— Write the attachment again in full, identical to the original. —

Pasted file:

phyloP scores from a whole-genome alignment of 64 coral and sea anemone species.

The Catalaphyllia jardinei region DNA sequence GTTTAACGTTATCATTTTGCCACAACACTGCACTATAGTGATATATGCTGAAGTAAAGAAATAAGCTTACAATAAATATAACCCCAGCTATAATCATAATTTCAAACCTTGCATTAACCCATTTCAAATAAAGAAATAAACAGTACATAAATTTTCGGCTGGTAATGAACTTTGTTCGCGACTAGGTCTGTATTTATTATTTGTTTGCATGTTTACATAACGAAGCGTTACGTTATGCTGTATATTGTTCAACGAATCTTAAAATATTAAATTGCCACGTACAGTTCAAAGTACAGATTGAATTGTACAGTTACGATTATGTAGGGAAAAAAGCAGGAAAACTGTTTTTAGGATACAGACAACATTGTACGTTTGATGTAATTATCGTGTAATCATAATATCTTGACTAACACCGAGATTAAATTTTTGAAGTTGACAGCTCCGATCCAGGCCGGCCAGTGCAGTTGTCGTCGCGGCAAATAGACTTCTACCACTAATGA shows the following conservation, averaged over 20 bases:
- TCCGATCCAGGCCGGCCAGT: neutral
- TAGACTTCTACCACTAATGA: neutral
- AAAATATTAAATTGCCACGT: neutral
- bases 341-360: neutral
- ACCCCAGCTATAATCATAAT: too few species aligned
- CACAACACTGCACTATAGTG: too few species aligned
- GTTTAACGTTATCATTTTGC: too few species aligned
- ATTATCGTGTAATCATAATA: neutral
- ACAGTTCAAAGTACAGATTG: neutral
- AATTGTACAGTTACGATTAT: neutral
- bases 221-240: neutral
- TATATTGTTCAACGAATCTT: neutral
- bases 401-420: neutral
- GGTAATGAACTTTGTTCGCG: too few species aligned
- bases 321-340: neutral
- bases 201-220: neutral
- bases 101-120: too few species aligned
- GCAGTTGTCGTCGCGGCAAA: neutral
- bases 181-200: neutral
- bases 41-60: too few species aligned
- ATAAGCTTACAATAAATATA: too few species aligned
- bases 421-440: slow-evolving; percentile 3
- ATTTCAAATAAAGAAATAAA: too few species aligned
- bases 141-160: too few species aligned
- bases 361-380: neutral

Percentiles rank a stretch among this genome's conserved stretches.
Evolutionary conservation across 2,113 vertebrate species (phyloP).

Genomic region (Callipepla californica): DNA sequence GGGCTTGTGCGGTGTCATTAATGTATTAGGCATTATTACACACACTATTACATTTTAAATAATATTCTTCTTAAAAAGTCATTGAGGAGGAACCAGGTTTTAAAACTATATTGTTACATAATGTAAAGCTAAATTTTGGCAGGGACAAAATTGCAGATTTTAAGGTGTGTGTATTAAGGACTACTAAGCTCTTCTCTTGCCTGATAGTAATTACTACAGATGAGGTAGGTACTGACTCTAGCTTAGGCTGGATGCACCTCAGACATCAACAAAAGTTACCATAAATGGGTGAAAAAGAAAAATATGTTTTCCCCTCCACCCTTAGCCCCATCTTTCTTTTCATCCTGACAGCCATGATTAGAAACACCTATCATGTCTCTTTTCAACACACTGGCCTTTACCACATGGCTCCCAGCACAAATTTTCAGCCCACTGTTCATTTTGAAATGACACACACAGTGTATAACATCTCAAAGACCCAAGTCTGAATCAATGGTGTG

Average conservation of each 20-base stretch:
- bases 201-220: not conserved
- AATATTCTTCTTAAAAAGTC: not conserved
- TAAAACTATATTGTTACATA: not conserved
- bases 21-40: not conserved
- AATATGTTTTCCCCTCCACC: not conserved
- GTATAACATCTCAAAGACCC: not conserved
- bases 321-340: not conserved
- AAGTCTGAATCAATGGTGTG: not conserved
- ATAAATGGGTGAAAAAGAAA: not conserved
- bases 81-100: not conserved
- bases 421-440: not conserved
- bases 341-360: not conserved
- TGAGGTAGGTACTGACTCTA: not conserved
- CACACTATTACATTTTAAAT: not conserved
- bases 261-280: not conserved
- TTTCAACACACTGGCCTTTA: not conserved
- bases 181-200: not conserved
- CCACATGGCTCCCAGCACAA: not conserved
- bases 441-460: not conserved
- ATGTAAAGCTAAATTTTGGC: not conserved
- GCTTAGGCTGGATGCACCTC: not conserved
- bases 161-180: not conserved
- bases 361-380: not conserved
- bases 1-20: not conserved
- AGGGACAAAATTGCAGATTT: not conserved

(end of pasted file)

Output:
phyloP scores from a whole-genome alignment of 64 coral and sea anemone species.

The Catalaphyllia jardinei region DNA sequence GTTTAACGTTATCATTTTGCCACAACACTGCACTATAGTGATATATGCTGAAGTAAAGAAATAAGCTTACAATAAATATAACCCCAGCTATAATCATAATTTCAAACCTTGCATTAACCCATTTCAAATAAAGAAATAAACAGTACATAAATTTTCGGCTGGTAATGAACTTTGTTCGCGACTAGGTCTGTATTTATTATTTGTTTGCATGTTTACATAACGAAGCGTTACGTTATGCTGTATATTGTTCAACGAATCTTAAAATATTAAATTGCCACGTACAGTTCAAAGTACAGATTGAATTGTACAGTTACGATTATGTAGGGAAAAAAGCAGGAAAACTGTTTTTAGGATACAGACAACATTGTACGTTTGATGTAATTATCGTGTAATCATAATATCTTGACTAACACCGAGATTAAATTTTTGAAGTTGACAGCTCCGATCCAGGCCGGCCAGTGCAGTTGTCGTCGCGGCAAATAGACTTCTACCACTAATGA shows the following conservation, averaged over 20 bases:
- TCCGATCCAGGCCGGCCAGT: neutral
- TAGACTTCTACCACTAATGA: neutral
- AAAATATTAAATTGCCACGT: neutral
- bases 341-360: neutral
- ACCCCAGCTATAATCATAAT: too few species aligned
- CACAACACTGCACTATAGTG: too few species aligned
- GTTTAACGTTATCATTTTGC: too few species aligned
- ATTATCGTGTAATCATAATA: neutral
- ACAGTTCAAAGTACAGATTG: neutral
- AATTGTACAGTTACGATTAT: neutral
- bases 221-240: neutral
- TATATTGTTCAACGAATCTT: neutral
- bases 401-420: neutral
- GGTAATGAACTTTGTTCGCG: too few species aligned
- bases 321-340: neutral
- bases 201-220: neutral
- bases 101-120: too few species aligned
- GCAGTTGTCGTCGCGGCAAA: neutral
- bases 181-200: neutral
- bases 41-60: too few species aligned
- ATAAGCTTACAATAAATATA: too few species aligned
- bases 421-440: slow-evolving; percentile 3
- ATTTCAAATAAAGAAATAAA: too few species aligned
- bases 141-160: too few species aligned
- bases 361-380: neutral

Percentiles rank a stretch among this genome's conserved stretches.
Evolutionary conservation across 2,113 vertebrate species (phyloP).

Genomic region (Callipepla californica): DNA sequence GGGCTTGTGCGGTGTCATTAATGTATTAGGCATTATTACACACACTATTACATTTTAAATAATATTCTTCTTAAAAAGTCATTGAGGAGGAACCAGGTTTTAAAACTATATTGTTACATAATGTAAAGCTAAATTTTGGCAGGGACAAAATTGCAGATTTTAAGGTGTGTGTATTAAGGACTACTAAGCTCTTCTCTTGCCTGATAGTAATTACTACAGATGAGGTAGGTACTGACTCTAGCTTAGGCTGGATGCACCTCAGACATCAACAAAAGTTACCATAAATGGGTGAAAAAGAAAAATATGTTTTCCCCTCCACCCTTAGCCCCATCTTTCTTTTCATCCTGACAGCCATGATTAGAAACACCTATCATGTCTCTTTTCAACACACTGGCCTTTACCACATGGCTCCCAGCACAAATTTTCAGCCCACTGTTCATTTTGAAATGACACACACAGTGTATAACATCTCAAAGACCCAAGTCTGAATCAATGGTGTG

Average conservation of each 20-base stretch:
- bases 201-220: not conserved
- AATATTCTTCTTAAAAAGTC: not conserved
- TAAAACTATATTGTTACATA: not conserved
- bases 21-40: not conserved
- AATATGTTTTCCCCTCCACC: not conserved
- GTATAACATCTCAAAGACCC: not conserved
- bases 321-340: not conserved
- AAGTCTGAATCAATGGTGTG: not conserved
- ATAAATGGGTGAAAAAGAAA: not conserved
- bases 81-100: not conserved
- bases 421-440: not conserved
- bases 341-360: not conserved
- TGAGGTAGGTACTGACTCTA: not conserved
- CACACTATTACATTTTAAAT: not conserved
- bases 261-280: not conserved
- TTTCAACACACTGGCCTTTA: not conserved
- bases 181-200: not conserved
- CCACATGGCTCCCAGCACAA: not conserved
- bases 441-460: not conserved
- ATGTAAAGCTAAATTTTGGC: not conserved
- GCTTAGGCTGGATGCACCTC: not conserved
- bases 161-180: not conserved
- bases 361-380: not conserved
- bases 1-20: not conserved
- AGGGACAAAATTGCAGATTT: not conserved